Look at me, for instance. I pollute the air that birds breathe in just by driving to where they live. I also contribute to a process that takes away food from their beaks. Yet I fetishize their existence. And I spend time promoting my passion for them instead of helping conserve their habitats.
Birds needn’t feel shy around me. They should be terror-stricken.
I was once privy to a fascinating dialogue between a pair of Racket-Tailed Drongos in the semi-evergreen forests of Vagamon. I had no idea what they were chirping about. But it looked like a heated debate. One seemed to intimidate the other. There was some dancing. It was theatrical.
The conversation lasted for about three minutes. They made up and flew away together. It was as though they suddenly realized they were late to a gathering of pixies. And that life was too short and difficult, and the universe – too unimaginably magnificent, to be wasted on disagreements.
Arguments between people stretch a lot longer than that. Many of them end on a sour note too. It’s like dealing with auto-corrections while typing on the phone. It doesn’t matter what one wants to say, the other will misinterpret it.
Staring is India’s creepiest pastime. It is either a reflex action or a defense mechanism. We are like frightened and / or frustrated deer caught in the headlights of shrinking geographies and fading belief systems. It isn’t a problem exclusive to women either. Victims include people from other countries and young couples.
A theory is that our conservatism has made us meta-judgmental. Buzzwords like tradition and culture have stitched xenophobia into the fabric of our communities. It is so woven intricately into our mindsets that hyper-sexual gazing is a permissible social activity. Another theory is that we are sociopaths. Sort of like Lionel Richie in that music video in which he stalks a blind girl. And insinuates sexual tension before asking her “hello is it me you are looking for?”.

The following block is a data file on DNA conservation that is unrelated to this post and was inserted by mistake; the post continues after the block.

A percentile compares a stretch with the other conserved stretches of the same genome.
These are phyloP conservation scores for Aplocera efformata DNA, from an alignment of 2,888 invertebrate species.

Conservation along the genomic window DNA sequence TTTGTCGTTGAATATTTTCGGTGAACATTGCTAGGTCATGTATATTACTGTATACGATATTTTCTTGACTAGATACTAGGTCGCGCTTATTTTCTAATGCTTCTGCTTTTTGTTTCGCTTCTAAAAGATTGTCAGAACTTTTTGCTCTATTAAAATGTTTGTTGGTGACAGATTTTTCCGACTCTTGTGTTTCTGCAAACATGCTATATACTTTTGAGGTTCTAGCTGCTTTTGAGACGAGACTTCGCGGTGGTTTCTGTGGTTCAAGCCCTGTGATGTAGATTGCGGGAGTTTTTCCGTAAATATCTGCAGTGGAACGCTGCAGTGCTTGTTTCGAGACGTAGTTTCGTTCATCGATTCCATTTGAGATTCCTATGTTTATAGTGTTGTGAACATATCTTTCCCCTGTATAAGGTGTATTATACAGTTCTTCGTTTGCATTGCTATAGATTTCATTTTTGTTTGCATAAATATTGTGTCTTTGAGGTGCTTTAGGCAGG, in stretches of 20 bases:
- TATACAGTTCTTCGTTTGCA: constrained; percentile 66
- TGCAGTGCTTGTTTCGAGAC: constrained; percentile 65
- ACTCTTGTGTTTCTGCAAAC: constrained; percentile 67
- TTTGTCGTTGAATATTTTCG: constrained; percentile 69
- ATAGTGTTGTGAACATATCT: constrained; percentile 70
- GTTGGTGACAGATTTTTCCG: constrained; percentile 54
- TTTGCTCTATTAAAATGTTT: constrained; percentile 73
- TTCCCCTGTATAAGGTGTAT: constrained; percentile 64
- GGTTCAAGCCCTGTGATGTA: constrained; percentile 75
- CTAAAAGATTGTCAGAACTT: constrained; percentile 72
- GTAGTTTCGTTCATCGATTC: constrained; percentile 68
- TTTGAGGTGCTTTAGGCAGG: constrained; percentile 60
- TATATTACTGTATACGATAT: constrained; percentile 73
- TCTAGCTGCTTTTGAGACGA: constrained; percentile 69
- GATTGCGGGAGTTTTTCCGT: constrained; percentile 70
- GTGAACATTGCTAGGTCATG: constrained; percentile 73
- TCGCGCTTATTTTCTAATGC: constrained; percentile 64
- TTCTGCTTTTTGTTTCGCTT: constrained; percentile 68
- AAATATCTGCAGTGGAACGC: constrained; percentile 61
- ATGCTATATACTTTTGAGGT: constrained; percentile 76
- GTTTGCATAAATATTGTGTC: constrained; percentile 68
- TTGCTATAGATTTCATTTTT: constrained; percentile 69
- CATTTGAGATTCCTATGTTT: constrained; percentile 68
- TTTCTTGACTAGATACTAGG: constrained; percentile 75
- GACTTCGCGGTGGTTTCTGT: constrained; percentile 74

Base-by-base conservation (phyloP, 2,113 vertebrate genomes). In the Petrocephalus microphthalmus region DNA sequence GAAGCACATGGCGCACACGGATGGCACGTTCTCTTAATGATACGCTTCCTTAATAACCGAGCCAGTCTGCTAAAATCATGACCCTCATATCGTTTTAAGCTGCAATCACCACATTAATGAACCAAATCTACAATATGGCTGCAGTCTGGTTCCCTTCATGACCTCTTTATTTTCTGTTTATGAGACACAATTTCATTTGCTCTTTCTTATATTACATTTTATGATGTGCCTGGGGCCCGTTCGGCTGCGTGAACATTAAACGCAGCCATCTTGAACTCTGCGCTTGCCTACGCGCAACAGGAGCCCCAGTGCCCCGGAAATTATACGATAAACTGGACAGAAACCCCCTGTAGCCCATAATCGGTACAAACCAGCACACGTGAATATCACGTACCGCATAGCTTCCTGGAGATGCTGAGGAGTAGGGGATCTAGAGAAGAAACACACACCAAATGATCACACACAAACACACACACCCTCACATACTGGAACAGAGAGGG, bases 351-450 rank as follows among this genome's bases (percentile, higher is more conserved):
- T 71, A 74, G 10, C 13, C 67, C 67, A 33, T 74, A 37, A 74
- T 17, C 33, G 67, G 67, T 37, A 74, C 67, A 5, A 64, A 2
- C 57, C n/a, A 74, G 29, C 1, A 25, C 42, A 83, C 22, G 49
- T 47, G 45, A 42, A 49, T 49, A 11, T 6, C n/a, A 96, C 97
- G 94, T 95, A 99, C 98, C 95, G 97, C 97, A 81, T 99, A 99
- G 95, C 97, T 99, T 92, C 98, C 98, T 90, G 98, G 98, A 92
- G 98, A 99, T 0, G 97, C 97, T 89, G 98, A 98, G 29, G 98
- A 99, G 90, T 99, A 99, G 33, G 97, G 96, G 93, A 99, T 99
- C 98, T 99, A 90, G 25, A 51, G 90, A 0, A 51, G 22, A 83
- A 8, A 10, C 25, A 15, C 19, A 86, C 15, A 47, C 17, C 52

I don’t think so, creep.
I saw two common mynahs chase a sleeping owlet out of her nesting hole on an upright snag. And then the mynahs started quarreling with each other. The owlet came back after they had flown away, fighting in mid-air as they descended upon a nearby tree. She didn’t seem pleased. That look of indignation on her face was heart-breaking.
It reminded me of when I had recently taken a friend out for dinner. Unfortunately, his office colleagues were seated a few tables away. Like hyenas, they came towards us. Their fangs were besmirched with inane banter; their eyes – thirsting for diversions. About 10 minutes later, I was ready to give up. Not just on making dinner plans, but on the nature of humanity.
I am terrible at comforting my friends when I don’t relate to their problems. It escapes me that all they need is a good listener. Instead I ask them to get over their feelings even before understanding what they are. I conclude that the best course of action for them is to move on without paying heed to such inanities.
They rightfully claim that my disruptive perspective is based upon how quickly I want conversations to end. I argue that they should just take more responsibility for their moods. Soon I watch them, with a gleam in my eyes, toy with notion that the fault isn’t with the stars.